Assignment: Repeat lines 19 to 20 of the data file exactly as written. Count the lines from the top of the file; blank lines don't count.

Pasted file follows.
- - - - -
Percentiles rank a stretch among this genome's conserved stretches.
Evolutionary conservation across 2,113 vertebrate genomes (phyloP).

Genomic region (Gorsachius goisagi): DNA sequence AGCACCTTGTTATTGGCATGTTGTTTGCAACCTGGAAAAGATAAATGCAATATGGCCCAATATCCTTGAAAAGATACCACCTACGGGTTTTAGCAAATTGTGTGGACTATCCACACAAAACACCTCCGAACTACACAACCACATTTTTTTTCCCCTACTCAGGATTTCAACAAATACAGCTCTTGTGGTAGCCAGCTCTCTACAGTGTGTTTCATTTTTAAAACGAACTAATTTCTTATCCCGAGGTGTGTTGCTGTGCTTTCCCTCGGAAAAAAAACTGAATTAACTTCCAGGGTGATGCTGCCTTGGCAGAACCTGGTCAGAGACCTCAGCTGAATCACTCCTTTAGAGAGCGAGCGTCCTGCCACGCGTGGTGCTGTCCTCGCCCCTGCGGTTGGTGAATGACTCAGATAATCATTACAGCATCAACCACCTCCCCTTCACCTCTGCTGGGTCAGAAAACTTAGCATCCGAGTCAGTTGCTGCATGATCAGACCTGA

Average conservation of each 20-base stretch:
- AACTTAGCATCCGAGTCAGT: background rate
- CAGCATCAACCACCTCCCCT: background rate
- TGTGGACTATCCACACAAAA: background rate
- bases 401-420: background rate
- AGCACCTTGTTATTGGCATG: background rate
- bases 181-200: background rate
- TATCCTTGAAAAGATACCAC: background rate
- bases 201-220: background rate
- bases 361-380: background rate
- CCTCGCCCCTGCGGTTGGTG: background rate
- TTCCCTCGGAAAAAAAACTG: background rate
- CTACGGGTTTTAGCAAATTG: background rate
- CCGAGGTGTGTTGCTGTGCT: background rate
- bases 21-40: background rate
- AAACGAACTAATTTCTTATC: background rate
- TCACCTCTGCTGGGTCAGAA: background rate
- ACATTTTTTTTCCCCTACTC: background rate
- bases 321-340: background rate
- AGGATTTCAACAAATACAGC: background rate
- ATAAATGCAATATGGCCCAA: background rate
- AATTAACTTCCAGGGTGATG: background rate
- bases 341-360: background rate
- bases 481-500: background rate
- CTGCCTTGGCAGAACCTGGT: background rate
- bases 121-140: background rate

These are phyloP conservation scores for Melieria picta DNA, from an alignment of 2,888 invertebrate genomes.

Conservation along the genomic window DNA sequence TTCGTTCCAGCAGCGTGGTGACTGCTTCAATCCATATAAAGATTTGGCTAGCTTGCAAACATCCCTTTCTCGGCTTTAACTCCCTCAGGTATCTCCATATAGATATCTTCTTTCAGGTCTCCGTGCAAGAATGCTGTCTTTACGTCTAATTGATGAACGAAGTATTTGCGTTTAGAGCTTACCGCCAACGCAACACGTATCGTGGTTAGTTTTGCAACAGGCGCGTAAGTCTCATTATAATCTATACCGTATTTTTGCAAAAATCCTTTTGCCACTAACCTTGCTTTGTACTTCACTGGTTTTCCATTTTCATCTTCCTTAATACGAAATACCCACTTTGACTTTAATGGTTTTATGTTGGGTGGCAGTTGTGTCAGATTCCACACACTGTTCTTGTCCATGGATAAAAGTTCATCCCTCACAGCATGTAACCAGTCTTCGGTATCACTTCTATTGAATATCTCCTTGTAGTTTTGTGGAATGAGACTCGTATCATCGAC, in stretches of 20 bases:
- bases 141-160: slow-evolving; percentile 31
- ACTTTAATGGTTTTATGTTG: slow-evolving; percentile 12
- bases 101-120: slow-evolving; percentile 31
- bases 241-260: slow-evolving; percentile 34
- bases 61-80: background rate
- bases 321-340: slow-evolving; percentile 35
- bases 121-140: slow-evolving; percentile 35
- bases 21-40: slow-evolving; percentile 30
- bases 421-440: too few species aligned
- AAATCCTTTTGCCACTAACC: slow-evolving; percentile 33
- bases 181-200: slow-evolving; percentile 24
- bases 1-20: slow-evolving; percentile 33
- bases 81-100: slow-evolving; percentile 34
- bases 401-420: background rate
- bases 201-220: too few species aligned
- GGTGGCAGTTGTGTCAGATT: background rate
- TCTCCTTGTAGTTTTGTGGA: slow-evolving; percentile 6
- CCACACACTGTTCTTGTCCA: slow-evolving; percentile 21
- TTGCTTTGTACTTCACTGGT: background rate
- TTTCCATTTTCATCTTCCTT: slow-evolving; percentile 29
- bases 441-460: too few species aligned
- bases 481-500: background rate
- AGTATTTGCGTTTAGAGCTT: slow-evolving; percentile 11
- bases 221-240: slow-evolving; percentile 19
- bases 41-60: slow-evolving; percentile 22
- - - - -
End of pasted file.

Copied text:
- AAACGAACTAATTTCTTATC: background rate
- TCACCTCTGCTGGGTCAGAA: background rate